Grace to you!
Those who have a privileged access to people's inner struggles, sufferings and anxieties are prone to depression. First on the lists are moms and dads. Others may include health practitioners and religious leaders.
Moms and dads often carry the burdens of their children. In particular, parents with a sick or a humbling child are frequently in pain.
Also, many are doctors, nurses, hospital chaplains, social workers and psychologists who suffer because they are weighed down by the pains of their patients/clients. Also, it’s not uncommon to find priests suffering from depression, having soaked in many of the burdens of those who poured their pains to them. This is one of the hazards of the priestly ministry, especially as it relates to Confession, spiritual direction and counseling.
It's hard not to feel the pains of others as they share the most vivid aspects of their struggles. Despite all the training and professional procedures of how not to allow the “client’s” problems to become personal, the actual practice of professional distance isn't easy to do. No person with a heart and a soul (unless a sadist) would see a fellow human being beaten and broken by sufferings, shivering from the bitter experiences of life, and not be impacted. Hence, it’s crucial to know what to do when another’s burdens are getting to us.
The biblical story of Moses in Numbers chapter 11 verses 4 to 15 is a good example of how to manage the pains of others as a leader.
One has, at least, two choices to make in dealing with people’s pains and worries. Take it in and let it interiorize and weigh you down. Or take it out to the one who has the power to take it off, solve or resolve it. Moses did the latter.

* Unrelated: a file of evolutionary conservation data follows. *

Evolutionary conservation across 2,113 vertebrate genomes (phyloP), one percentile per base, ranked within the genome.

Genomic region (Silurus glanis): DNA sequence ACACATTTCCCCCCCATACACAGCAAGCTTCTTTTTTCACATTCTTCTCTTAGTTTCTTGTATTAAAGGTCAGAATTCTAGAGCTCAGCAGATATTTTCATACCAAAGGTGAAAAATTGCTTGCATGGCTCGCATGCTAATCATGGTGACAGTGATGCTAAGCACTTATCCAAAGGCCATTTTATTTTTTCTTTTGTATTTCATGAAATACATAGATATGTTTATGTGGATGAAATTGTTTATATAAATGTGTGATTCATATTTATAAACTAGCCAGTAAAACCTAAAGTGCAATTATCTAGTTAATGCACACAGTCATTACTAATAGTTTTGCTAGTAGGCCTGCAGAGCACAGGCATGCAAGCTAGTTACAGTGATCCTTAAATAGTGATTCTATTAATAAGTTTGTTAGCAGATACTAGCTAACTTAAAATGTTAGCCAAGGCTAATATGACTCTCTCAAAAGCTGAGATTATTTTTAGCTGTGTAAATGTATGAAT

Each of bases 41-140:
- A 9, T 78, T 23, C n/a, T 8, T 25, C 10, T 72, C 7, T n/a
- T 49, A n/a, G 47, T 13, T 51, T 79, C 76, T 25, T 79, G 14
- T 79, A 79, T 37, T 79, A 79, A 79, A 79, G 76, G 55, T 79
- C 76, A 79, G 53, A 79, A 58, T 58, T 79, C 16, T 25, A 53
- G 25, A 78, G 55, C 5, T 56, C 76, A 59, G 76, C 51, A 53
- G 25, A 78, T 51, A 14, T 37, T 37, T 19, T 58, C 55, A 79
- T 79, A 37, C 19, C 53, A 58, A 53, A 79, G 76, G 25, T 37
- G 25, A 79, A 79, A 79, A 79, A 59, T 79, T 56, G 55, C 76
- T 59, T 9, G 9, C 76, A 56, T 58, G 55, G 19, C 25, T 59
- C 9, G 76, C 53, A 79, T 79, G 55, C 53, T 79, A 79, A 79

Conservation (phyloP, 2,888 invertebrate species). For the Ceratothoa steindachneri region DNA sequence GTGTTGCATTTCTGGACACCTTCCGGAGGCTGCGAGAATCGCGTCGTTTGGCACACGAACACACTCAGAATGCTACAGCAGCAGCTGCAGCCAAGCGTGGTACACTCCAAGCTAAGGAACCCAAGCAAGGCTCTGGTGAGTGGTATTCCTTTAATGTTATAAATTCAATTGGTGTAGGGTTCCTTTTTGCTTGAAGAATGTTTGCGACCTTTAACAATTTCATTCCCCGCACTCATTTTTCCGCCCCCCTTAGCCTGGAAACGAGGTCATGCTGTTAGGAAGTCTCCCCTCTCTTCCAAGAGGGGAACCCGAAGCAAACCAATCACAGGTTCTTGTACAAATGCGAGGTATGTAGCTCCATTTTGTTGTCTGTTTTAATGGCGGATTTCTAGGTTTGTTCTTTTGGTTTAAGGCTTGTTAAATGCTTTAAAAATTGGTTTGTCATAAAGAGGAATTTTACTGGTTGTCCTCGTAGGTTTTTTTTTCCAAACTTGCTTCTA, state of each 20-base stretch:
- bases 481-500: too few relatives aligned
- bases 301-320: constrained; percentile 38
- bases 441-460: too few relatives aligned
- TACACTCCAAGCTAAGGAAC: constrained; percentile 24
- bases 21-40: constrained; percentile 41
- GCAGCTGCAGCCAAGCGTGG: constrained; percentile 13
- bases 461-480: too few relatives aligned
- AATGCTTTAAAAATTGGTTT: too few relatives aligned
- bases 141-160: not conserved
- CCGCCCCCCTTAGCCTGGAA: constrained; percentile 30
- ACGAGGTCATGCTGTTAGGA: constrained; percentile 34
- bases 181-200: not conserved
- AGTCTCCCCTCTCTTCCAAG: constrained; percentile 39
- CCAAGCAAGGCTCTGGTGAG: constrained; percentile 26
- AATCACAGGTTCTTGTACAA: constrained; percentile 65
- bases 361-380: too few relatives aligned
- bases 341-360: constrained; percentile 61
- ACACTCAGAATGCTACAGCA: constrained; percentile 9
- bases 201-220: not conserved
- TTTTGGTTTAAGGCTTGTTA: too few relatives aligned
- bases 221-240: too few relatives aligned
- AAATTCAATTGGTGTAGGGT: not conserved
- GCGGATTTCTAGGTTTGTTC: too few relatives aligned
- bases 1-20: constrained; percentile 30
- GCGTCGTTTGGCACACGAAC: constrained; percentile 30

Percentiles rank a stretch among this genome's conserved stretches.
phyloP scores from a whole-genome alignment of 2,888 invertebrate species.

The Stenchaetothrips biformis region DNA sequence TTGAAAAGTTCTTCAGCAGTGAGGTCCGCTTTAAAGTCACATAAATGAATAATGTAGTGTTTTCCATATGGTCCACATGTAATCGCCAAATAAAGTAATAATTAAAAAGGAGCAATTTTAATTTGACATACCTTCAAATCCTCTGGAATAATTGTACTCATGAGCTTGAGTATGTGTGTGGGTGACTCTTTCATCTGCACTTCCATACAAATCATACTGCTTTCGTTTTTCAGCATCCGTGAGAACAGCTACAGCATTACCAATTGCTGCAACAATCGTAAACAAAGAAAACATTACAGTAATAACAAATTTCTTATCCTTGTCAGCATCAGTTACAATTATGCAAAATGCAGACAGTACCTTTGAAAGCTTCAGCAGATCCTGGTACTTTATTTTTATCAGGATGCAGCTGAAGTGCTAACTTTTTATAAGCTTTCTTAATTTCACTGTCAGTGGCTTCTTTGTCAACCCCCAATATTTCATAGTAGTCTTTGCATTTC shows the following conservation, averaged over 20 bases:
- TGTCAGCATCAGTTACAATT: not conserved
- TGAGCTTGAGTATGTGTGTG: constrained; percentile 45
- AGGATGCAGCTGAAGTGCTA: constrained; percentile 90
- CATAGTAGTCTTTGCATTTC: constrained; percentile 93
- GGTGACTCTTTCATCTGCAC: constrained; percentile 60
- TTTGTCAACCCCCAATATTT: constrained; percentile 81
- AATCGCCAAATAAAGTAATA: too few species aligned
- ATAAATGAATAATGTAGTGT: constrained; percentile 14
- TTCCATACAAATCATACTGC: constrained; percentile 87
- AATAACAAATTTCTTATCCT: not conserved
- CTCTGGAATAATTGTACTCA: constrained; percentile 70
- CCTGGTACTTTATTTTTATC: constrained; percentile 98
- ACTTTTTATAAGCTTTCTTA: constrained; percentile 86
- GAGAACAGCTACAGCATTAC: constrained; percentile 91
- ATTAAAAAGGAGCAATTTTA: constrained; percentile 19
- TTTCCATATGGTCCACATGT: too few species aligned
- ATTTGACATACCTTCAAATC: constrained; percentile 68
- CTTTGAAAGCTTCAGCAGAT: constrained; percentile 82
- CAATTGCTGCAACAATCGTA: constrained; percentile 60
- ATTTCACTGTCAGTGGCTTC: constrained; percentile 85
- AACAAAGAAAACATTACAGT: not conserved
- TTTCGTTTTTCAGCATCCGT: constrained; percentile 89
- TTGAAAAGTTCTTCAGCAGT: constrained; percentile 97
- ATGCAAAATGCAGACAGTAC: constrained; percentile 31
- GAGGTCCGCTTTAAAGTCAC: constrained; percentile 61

The people complained bitterly that they had no meat. This was causing so much anxiety and conflict in the community. Moses, being a good leader, knew he couldn’t solve their problem by himself. He equally knew he had to report back to the right person who could solve the problem. He allowed his frustration to flow not back to the complaining people, but to the Lord.
This is another thing to know for leaders and all of us are leaders in some ways. When people under your supervision or those we serve complain about something, never throw it back at them. Listen.
But for your personal health, especially for those dealing with spiritual matters, take all their concerns back to God. Listening to the problems should be a forum for becoming an intercessory listener. An intercessory listener takes all worries to the proper channel of problem solving.
The world's problems are humongous, sometimes overwhelming. So if you carry them on your shoulders, they will weigh you down and break you. But if you take them to Christ, you’ll find relief.
The Lord Jesus Christ tells us: “Come to me all who are weary and burdened, I will give you rest” (Mt 11:28).
Are you burdened? Take it to Jesus.
God love you. God bless you.
Fr. Maurice Emelu
[Monday 18th Week Ordinary Time A: Nm 11:4-15; Mt 14:13-21]
Fr. Maurice Emelu
Father Maurice provides a daily blog of reflections based on the bible readings of the day from the Catholic liturgical calendar. You will find these reflections helpful for your spiritual growth, inspiration and developing your own thoughts. It may also be helpful for ministers in preparing their sermons for liturgical celebrations.